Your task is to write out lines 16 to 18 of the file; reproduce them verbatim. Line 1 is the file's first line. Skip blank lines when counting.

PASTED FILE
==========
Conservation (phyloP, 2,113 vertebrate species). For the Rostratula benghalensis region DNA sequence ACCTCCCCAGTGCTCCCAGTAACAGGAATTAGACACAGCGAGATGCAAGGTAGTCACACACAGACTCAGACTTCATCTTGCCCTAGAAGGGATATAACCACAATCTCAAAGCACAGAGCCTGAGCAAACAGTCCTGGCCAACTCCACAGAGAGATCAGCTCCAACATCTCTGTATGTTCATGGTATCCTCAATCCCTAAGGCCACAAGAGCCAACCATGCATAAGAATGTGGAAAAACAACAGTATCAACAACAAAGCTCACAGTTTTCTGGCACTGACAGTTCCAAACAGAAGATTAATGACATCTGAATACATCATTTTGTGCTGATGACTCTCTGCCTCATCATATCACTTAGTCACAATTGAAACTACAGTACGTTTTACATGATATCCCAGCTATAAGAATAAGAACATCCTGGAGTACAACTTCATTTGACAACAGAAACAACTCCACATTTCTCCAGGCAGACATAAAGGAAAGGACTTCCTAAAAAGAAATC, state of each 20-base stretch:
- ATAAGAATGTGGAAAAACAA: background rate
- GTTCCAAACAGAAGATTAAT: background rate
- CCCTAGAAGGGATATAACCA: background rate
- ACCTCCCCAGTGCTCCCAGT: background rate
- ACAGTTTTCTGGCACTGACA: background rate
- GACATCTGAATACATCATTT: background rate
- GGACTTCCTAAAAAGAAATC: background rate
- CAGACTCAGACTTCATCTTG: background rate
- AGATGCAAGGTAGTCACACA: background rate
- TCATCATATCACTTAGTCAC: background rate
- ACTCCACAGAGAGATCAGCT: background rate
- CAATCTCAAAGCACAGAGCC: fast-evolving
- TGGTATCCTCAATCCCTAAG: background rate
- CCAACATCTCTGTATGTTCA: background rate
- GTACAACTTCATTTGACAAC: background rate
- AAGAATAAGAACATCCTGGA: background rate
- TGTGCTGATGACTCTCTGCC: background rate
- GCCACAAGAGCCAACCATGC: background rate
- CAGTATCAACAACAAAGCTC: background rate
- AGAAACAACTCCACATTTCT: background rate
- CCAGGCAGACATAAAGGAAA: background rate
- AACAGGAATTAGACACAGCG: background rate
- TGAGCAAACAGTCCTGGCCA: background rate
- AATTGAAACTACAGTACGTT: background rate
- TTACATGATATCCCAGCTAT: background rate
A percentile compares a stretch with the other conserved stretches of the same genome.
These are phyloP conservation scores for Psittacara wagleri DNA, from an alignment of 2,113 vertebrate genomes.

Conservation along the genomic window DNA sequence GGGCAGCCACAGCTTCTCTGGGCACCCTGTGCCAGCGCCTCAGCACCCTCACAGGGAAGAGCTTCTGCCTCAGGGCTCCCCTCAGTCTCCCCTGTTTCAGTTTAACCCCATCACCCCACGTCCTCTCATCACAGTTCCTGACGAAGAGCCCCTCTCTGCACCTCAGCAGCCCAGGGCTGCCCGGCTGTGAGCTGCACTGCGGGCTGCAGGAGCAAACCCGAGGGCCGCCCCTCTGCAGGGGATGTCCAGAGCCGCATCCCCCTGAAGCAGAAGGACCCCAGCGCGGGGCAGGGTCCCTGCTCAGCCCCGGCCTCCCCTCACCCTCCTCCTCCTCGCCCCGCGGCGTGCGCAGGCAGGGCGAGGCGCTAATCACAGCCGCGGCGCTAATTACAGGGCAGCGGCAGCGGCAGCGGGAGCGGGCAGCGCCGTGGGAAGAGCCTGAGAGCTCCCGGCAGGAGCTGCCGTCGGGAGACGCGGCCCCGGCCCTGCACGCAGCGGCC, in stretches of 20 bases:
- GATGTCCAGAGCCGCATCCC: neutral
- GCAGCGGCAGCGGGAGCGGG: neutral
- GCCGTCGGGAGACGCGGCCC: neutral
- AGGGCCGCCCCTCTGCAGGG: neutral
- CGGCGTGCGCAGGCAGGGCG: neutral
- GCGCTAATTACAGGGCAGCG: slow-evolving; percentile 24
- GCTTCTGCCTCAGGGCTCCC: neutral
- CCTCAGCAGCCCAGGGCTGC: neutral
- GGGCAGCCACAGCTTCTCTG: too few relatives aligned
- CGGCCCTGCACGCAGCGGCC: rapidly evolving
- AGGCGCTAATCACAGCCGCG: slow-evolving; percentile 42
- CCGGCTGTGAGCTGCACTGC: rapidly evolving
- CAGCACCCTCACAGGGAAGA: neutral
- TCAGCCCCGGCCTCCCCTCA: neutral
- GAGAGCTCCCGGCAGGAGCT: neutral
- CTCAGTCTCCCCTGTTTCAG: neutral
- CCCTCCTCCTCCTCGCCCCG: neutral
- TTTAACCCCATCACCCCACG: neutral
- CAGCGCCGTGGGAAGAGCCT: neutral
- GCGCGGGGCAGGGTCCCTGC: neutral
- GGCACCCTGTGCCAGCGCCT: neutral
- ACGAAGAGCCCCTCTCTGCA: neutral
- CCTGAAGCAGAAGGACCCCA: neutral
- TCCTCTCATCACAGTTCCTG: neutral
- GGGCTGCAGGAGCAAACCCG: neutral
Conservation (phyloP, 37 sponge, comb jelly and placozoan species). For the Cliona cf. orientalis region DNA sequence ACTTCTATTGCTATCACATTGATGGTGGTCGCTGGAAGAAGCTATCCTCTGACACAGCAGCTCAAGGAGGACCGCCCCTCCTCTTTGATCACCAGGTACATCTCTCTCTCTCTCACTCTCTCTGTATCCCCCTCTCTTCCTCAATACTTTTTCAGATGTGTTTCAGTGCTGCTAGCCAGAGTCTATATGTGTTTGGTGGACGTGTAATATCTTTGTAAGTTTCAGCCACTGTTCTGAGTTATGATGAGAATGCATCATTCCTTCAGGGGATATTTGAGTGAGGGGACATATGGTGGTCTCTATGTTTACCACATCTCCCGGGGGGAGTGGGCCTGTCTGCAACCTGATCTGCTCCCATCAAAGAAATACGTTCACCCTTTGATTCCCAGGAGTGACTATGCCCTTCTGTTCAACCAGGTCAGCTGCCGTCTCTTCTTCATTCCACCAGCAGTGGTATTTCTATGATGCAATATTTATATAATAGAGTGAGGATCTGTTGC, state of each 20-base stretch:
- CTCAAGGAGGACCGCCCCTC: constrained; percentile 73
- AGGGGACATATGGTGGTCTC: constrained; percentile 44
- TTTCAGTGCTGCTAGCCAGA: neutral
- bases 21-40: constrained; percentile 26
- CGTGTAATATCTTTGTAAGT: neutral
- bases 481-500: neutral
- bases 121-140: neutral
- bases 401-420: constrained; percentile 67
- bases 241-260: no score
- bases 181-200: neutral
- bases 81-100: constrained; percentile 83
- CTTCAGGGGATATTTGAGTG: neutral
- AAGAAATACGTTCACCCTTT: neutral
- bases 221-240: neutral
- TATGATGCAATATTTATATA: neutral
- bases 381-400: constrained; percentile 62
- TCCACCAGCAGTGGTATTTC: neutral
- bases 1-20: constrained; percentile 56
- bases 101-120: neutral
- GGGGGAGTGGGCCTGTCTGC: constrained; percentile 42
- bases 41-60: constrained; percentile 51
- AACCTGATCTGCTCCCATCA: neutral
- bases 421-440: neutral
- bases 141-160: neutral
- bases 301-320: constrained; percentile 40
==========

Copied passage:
- GTACAACTTCATTTGACAAC: background rate
- AAGAATAAGAACATCCTGGA: background rate
- TGTGCTGATGACTCTCTGCC: background rate